Archive for the ‘Employee Spotlight’ Category

Down in the Dumps: A Visit to Our Waste Management Facility

by | May 22nd, 2015

 

Oakland Zoo Education Staff

Oakland Zoo Education Staff Onsite

Do you ever wonder what happens to all the stuff that gets thrown away in this world? Actually, there’s no such thing as “away.” Everything has to go somewhere. And around here, that somewhere is the Davis Street Transfer Station in San Leandro.  Recently, three of Oakland Zoo’s education department staff visited the facility to learn what goes on there.  For one of these employees, this trip was like a step back in time. In 2010 Katie Garchar spent a year interning at Davis Street as an environmental education associate, where she taught school kids about the importance of waste management.  But this time around she and her zoo coworkers, Felicia and Dan, were acting as chaperones for a class of fourth graders visiting the facility for the first time.

Along with a similar site in Fremont, the Davis Street Transfer Station holds these fieldtrips twice a day and generously provides free bus transportation to make it easier for local school kids to attend. These classes are one of the many aspects of StopWaste.Org, the public agency committed to reducing waste in Alameda County. In the onsite classroom the kids learn all about the Four R’s: Reduce, Reuse, Recycle, and Rot, the concepts that form the basis for reducing the amount of waste that we humans generate. After class, it’s time for a tour of the facilities. But first, the kids suit up in their protective gear: hard hats, safety goggles and bright reflective vests.  And then they learn all the safety rules.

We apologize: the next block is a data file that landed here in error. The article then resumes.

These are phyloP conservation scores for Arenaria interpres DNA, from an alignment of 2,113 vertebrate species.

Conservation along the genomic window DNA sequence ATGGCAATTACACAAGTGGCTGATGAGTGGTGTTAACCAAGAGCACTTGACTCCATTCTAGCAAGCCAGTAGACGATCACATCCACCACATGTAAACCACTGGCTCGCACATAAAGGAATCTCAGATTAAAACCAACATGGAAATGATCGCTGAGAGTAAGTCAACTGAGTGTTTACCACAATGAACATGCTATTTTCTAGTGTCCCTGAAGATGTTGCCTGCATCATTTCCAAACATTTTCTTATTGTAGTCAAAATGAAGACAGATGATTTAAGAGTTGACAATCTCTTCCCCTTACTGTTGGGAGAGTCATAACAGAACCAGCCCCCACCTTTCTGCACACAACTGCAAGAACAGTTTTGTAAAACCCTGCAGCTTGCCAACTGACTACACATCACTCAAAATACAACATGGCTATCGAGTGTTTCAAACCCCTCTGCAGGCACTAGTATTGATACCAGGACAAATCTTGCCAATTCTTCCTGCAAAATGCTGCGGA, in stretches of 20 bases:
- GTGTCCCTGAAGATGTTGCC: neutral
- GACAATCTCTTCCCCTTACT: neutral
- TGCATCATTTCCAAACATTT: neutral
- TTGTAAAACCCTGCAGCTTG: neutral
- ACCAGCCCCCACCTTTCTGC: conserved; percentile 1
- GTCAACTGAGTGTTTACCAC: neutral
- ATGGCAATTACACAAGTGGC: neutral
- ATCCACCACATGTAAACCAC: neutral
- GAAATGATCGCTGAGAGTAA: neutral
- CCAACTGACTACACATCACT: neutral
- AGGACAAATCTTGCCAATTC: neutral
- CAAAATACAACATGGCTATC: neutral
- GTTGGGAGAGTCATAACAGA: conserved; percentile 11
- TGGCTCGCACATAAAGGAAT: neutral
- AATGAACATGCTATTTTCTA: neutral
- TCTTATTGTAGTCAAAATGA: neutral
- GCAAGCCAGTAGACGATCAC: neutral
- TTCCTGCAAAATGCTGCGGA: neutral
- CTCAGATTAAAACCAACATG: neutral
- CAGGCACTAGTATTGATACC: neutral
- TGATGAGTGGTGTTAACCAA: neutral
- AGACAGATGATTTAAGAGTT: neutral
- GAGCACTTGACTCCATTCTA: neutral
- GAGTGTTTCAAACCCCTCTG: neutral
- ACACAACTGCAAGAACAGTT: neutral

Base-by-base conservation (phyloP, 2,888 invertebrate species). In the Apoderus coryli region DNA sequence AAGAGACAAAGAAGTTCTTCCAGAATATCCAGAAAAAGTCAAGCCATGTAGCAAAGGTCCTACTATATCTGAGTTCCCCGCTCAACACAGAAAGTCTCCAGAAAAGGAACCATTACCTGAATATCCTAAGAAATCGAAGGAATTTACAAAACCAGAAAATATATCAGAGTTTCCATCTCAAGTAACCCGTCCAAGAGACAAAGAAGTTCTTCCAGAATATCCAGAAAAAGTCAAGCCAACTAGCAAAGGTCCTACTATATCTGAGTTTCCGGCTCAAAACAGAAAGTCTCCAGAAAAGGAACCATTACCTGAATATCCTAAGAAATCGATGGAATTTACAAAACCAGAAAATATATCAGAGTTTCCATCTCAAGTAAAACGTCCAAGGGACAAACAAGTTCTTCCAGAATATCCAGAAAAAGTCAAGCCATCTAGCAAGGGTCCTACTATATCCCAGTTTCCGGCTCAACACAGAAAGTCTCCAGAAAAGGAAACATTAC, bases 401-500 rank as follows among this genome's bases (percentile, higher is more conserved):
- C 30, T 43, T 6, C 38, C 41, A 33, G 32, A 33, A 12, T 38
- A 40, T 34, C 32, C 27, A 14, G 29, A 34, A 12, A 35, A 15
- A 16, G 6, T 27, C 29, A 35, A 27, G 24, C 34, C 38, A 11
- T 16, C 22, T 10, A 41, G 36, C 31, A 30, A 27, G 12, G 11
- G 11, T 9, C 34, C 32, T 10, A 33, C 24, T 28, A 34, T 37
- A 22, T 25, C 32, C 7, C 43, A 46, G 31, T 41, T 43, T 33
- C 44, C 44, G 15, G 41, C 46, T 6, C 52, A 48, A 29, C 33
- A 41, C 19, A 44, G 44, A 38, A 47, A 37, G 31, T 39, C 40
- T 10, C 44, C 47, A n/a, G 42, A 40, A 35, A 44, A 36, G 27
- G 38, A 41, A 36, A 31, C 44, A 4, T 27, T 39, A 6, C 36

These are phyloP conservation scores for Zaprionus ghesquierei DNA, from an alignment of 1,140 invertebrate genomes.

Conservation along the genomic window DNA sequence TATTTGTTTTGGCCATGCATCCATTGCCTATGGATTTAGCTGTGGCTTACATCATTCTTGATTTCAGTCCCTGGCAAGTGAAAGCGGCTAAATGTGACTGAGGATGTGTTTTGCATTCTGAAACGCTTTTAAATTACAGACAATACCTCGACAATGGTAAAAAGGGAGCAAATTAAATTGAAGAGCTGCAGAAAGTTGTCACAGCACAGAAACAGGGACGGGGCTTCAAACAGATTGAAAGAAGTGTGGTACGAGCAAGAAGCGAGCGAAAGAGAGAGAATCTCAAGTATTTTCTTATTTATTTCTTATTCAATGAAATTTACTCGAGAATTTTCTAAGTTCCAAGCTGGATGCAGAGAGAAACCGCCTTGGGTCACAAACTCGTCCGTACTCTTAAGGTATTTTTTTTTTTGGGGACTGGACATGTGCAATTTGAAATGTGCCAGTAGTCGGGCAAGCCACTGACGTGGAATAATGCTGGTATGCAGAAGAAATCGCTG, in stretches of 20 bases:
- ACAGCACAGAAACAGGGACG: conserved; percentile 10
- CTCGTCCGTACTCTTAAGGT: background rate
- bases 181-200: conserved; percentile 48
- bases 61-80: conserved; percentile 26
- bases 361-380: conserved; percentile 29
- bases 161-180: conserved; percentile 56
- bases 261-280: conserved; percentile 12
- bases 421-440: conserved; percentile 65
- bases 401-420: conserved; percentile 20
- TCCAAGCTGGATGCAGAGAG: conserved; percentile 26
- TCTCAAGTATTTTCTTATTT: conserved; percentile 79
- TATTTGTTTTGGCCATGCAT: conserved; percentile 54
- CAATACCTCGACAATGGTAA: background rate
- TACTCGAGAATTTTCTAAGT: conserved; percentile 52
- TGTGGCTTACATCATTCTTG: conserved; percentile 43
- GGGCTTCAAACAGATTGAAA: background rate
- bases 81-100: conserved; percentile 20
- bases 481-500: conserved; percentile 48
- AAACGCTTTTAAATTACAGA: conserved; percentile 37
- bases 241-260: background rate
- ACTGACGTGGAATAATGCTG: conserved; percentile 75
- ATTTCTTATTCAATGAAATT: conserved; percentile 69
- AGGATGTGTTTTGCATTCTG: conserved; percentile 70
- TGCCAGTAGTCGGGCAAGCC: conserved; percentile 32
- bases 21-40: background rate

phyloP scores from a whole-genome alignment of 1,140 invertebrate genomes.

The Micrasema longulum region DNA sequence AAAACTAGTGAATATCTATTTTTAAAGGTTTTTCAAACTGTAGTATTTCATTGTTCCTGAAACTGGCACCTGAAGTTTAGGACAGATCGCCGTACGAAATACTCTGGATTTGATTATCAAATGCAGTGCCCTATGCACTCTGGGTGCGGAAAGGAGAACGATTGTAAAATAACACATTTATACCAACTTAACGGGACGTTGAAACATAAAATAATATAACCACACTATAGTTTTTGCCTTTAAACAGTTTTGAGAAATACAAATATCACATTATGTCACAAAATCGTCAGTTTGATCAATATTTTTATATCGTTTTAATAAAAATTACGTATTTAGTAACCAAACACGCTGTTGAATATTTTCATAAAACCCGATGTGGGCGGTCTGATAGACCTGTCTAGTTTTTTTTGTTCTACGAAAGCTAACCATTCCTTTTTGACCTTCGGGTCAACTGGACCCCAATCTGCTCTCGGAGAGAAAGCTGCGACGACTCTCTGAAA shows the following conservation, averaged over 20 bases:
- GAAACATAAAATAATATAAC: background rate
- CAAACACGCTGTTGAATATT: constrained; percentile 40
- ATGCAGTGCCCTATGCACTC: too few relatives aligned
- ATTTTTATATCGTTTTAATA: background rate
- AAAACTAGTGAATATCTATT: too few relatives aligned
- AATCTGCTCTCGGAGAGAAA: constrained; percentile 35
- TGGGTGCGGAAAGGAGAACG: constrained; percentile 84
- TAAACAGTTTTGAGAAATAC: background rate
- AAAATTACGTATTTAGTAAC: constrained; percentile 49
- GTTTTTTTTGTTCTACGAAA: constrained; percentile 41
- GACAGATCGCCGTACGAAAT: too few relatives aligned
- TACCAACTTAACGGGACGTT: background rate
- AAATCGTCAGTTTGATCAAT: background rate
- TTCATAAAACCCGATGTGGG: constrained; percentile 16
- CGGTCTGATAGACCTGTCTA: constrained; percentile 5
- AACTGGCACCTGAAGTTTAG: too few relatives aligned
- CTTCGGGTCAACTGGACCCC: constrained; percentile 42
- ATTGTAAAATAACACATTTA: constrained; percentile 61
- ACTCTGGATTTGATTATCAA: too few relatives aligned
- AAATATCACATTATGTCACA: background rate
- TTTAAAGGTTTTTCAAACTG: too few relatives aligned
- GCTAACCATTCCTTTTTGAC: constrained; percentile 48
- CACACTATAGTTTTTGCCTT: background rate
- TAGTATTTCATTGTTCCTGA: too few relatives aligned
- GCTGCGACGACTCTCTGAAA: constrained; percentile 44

aluminum being recycled

Aluminum ready to begin its new life

The first stop on the tour is the massive “MRF,” the Materials Recovery Facility, where all of the recyclable material gets sorted out. The idea here is to put as much of this stuff back into circulation as possible. Luckily, all of it can be recycled into new raw materials, such as aluminum, glass, plastic, cardboard and paper.